As a member of board, you've volunteered your time to serve your building or homeowner's association with the best interest of your community in mind. But as every board member knows, even with the best of intentions, your board may face opposition from your fellow shareholders or homeowners—some legitimate, some decidedly less so. So knowing how to work with non-board members and how to handle conflict within your association are essential elements in building and maintaining a strong community.
The Pest May Have a Point
It's likely your board has already encountered residents who are unhappy, demanding, hostile or all of the above. But when does a person cross the line from simply being a harmless annoyance to becoming an actual problem?
"Problems become more significant in the case of an owner who is unhappy with particular decision or policy," says Ronald L. Perl, a partner at Hill Wallack in Princeton, where he is a partner-in charge of the firm's community association law practice group. "Say someone wants to change screen door that's not approved by architectural committee. He or she disapproves of the committee's decision, but the board sides with the committee. Now there's a conflict. In response to that conflict, the unit owner declares 'war' and makes demands that are unreasonable—such as wanting to see all the meeting minutes—and approaches the board with aggressive demands that are designed to harass."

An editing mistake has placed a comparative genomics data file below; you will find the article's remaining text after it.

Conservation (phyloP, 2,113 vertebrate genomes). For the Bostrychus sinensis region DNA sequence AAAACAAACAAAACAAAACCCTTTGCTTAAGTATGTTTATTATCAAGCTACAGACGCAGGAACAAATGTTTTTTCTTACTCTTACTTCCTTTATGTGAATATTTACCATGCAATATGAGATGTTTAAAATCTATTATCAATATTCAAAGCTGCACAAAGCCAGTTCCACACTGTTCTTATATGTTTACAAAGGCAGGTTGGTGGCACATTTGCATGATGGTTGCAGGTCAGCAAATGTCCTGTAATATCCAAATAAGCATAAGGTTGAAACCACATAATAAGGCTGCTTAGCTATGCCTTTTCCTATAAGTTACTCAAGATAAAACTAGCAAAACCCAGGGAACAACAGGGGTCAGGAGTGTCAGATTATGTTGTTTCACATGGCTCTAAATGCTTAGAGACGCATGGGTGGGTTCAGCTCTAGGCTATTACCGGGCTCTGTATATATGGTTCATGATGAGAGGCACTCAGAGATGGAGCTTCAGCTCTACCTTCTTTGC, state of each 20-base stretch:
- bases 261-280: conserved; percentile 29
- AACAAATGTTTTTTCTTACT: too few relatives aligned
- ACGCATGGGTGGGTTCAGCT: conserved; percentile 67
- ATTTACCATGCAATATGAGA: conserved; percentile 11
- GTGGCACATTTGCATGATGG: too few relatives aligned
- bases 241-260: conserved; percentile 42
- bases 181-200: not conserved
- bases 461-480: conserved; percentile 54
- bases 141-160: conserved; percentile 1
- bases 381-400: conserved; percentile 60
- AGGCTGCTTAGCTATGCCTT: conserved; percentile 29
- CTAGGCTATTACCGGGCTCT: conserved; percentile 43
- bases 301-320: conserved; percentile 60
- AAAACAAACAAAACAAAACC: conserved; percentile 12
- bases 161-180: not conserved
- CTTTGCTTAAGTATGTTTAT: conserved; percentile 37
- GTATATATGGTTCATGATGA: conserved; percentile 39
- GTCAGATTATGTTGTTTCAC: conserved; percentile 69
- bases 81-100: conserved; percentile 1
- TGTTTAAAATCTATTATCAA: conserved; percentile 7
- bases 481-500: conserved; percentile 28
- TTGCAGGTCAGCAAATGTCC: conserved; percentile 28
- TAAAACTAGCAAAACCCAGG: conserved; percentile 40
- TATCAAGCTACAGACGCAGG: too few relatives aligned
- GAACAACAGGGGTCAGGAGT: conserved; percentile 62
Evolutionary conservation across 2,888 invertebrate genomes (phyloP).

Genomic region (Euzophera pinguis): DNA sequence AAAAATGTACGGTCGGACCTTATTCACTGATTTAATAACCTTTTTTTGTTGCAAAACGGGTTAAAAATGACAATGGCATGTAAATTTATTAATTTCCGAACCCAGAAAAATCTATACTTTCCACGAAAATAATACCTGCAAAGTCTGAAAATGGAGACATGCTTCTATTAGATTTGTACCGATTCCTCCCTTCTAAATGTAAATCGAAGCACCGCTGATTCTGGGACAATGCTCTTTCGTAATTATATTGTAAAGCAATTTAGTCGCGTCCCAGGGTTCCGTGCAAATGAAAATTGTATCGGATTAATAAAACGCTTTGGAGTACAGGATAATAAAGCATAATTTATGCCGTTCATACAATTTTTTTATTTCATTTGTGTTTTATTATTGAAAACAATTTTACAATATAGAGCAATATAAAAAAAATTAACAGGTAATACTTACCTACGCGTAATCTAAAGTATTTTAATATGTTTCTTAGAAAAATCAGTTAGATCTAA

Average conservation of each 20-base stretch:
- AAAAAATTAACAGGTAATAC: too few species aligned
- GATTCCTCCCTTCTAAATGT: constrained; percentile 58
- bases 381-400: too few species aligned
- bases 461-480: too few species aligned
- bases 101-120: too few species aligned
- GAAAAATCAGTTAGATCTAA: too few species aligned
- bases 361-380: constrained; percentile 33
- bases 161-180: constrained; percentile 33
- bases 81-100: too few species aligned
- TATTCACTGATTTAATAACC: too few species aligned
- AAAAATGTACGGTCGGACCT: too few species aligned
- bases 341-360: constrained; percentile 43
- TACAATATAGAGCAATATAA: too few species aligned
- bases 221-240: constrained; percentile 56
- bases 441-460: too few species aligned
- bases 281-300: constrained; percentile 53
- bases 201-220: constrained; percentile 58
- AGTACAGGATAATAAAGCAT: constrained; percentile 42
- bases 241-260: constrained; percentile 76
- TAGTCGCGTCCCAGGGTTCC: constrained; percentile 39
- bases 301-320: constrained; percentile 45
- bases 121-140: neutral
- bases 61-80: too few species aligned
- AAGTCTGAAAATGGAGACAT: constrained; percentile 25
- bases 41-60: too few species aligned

"Rather than try to work through decision," Perl continues, "it really becomes a war—and the weapon is harassing the board. That's when it really becomes a true annoyance. A situation like that is detrimental to entire association because it distracts the board and keeps them from making important decisions."
Because board members are often neighbors and perhaps acquaintances or even friends of other residents, HOA members don't always respect board members' right to personal time. It's tempting for fellow owners or shareholders to stop board members outside their homes, in common areas, or by the mailbox to raise questions or concerns about the community. While their concern for their homes may be warranted, it may border on being overzealous. This often occurs because many residents simply do not understand their board's duties—or their limitations.